Americans Against Hate stages protest against ICNA terror ties at Six Flags Over Texas
October 15, 2007
Muslim family day at Six Flags goes off OK
By CYNTHIA NEFF
ARLINGTON -- Ten to 15 people held signs and stood outside the entrance to Six Flags Over Texas on Sunday afternoon to protest a family day organized by the North Texas Islamic community. A group of three to nine other people showed up, possibly to counter protest, but the two-hour protest was peaceful, police said.
Inside the park, hundreds of families celebrated with halal food and prayers during an event sponsored by the Islamic Circle of North America and other area Muslim groups.
Some of the groups were granted a temporary restraining order Friday against the organizer of the protest, Joe Kaufman, chairman of Americans Against Hate. The order prohibited him from threatening, harming or inciting violence against anyone associated with the outing, according to court records.
Jamal Qaddura, president of the DFW Islamic Educational Center and a spokesman for the local Muslim community, said 9,000 tickets were sold. The number of people who attended could not be confirmed with Six Flags officials Sunday.
"If you come inside here, you will see families and children," Qaddura said. "This is just a family gathering. We are a peaceful organization."
Kaufman contends that the Islamic Circle supports terrorist organizations overseas. He gave a short speech in which he said the Islamic Circle of North America has ties to the terrorist group Muslim Brotherhood of Pakistan and has donated thousands of dollars to Hamas.
Supporters of the Islamic Circle deny any such connections. "Everything he's saying is false," Qaddura said. "The members are law-abiding U.S. citizens, and this man has no right to come here and call us terrorists."
Kaufman said he was served with the temporary restraining order shortly after the protest began, about 12:30 p.m.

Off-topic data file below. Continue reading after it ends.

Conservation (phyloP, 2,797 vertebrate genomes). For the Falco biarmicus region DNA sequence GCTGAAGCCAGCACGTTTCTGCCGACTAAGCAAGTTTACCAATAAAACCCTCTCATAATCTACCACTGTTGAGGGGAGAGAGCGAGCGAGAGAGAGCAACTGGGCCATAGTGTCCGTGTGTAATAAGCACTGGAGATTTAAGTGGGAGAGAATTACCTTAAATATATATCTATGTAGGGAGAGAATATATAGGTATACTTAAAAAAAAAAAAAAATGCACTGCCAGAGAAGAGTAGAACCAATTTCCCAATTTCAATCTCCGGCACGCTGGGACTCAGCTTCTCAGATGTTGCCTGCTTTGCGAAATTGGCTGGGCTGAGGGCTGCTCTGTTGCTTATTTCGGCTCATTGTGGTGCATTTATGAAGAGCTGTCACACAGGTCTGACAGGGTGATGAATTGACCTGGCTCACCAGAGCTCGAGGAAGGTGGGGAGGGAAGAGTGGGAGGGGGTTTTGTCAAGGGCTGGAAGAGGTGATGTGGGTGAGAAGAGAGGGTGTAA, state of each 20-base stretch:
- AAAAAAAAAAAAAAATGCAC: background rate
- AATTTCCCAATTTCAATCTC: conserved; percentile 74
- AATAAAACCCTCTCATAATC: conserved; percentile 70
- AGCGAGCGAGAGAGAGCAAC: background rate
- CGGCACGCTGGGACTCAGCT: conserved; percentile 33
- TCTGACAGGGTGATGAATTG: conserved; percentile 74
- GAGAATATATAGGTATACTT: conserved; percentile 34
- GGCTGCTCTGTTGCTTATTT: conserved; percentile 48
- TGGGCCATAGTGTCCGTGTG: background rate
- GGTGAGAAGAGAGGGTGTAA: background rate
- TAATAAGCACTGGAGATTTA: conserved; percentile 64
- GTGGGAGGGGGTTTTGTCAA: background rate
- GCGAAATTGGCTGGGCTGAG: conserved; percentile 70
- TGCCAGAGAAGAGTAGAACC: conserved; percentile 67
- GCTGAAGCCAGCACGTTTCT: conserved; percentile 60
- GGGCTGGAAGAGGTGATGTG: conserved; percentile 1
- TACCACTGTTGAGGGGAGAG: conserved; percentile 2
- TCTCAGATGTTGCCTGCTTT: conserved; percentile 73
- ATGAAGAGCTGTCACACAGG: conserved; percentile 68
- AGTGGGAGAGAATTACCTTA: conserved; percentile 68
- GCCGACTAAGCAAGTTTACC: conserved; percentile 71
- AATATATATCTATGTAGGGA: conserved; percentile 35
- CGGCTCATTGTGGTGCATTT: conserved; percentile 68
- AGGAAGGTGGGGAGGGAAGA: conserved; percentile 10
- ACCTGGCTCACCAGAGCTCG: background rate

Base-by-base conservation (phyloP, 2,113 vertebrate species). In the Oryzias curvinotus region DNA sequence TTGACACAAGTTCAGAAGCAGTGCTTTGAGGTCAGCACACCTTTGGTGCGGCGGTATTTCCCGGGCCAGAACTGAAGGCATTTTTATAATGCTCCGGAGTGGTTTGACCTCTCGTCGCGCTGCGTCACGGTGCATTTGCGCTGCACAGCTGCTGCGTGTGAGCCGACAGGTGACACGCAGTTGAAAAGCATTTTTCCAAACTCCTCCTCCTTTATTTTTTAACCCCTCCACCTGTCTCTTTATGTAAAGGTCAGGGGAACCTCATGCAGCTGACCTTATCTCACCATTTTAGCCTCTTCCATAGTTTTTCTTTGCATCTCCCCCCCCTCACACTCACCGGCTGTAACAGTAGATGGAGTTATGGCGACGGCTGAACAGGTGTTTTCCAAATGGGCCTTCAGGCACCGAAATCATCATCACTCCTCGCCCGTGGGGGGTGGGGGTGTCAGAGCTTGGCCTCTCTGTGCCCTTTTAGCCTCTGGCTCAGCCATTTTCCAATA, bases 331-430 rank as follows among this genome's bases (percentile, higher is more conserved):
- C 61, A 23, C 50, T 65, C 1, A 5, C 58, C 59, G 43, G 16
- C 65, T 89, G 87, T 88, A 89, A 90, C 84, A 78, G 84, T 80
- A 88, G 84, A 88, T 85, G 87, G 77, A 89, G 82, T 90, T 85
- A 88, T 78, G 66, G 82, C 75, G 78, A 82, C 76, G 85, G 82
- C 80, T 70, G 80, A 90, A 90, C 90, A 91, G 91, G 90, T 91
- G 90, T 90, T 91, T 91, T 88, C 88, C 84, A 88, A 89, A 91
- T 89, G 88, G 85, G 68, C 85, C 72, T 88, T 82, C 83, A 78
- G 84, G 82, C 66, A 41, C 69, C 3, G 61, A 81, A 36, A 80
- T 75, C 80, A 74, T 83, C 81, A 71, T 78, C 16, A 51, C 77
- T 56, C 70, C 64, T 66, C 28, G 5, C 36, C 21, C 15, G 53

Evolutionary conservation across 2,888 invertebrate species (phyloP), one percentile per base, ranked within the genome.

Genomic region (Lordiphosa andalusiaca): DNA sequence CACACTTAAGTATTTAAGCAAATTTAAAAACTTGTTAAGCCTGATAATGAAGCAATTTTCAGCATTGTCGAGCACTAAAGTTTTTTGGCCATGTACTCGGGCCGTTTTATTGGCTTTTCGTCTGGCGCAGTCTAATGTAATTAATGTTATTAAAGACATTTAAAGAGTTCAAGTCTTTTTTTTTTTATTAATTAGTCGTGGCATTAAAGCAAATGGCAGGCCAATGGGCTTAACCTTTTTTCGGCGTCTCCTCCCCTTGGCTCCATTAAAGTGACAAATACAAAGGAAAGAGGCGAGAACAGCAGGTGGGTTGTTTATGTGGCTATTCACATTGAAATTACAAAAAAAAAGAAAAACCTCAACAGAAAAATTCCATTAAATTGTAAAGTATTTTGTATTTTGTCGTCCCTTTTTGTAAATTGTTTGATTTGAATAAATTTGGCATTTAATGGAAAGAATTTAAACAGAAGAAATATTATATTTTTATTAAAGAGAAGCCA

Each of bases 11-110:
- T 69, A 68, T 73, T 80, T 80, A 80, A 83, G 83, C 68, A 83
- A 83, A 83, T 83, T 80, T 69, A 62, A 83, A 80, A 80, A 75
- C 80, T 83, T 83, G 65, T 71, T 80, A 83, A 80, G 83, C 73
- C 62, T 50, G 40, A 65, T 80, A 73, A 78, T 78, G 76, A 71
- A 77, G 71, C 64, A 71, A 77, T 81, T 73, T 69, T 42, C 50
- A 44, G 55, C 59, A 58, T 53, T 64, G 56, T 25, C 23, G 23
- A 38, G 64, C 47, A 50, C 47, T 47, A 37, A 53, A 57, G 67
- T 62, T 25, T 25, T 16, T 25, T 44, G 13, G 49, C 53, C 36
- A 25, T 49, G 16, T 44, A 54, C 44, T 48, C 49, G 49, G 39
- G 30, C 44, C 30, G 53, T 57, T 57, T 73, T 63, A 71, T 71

According to the temporary restraining order, Kaufman has used his Web site to allege that the groups are "radical Muslims" who used the family event to spread "anti-Western hatred."
The suit calls for Kaufman to appear at a hearing Oct. 22 to determine whether the temporary restraining order should be made a temporary injunction.
This article includes material from Star-Telegram archives.
Rally small but well recorded
Arlington: Reporters outnumber protesters at Muslim day at Six Flags
Monday October 15
By SCOTT FARWELL / The Dallas Morning News
ARLINGTON – Ten anti-terrorism protesters confronted thousands of cars streaming into Six Flags Over Texas on Sunday for a Muslim Family Day.
ELIZABETH M. CLAFFEY/DMNMuhammad Khan (left) tried to videotape Joe Kaufman (right), who led the protest Sunday at Muslim Family Day at Six Flags Over Texas. Paul Kramer blocks Mr. Khan with a protest sign, and Mr. Kaufman pulled out his own video recorder.
Demonstrators said the sponsor of the event – the Islamic Circle of North America – funds overseas terrorism. Local Muslims denied the accusation.
"There's no evidence to support their claims," said Mohammad Barney, president of the Dallas-area group. "I know that we Americans all have a right to protest, but I wish they would do their homework before spreading lies."
Joe Kaufman, chairman of Florida-based Americans Against Hate, who wore a dark suit and a flag-patterned tie, said he was pleased by the media coverage. There were more reporters than protesters at the event.
"This is a success because the media came out and covered it," said Mr. Kaufman. "That's the way the public get educated about this organization's ... ties to overseas terrorism."
Mr. Kaufman says the Islamic Circle of North America was founded three decades ago as an American arm of the terrorist group, the Muslim Brotherhood of Pakistan, and funnels money to Hamas.
Protesters walked back and forth near the entrance to the theme park holding signs that read, "Americans Against Hate."
One young man leaned out the window of a gold-colored SUV, pumped his fist, and responded: "Long live Palestine. Long live Palestine."
Brenda Jernigan of Duncanville said she isn't positive the Muslim group holding Sunday's event is tied to terrorism. But she's positive her conservative Christian values are under attack.
"There's a moment when you have to decide whether you're going to do something, even if it's just stand here and hold this sign," she said. "It's a statement that we're just not going to let people come in and take over our country."
Three Arlington police officers stood, arms crossed, and watched the protest. .
Sgt. Robert Vorpahl joked that many visitors to the theme park expressed a form of digital disgust with the protest. "I've seen quite a few hand signs," he said.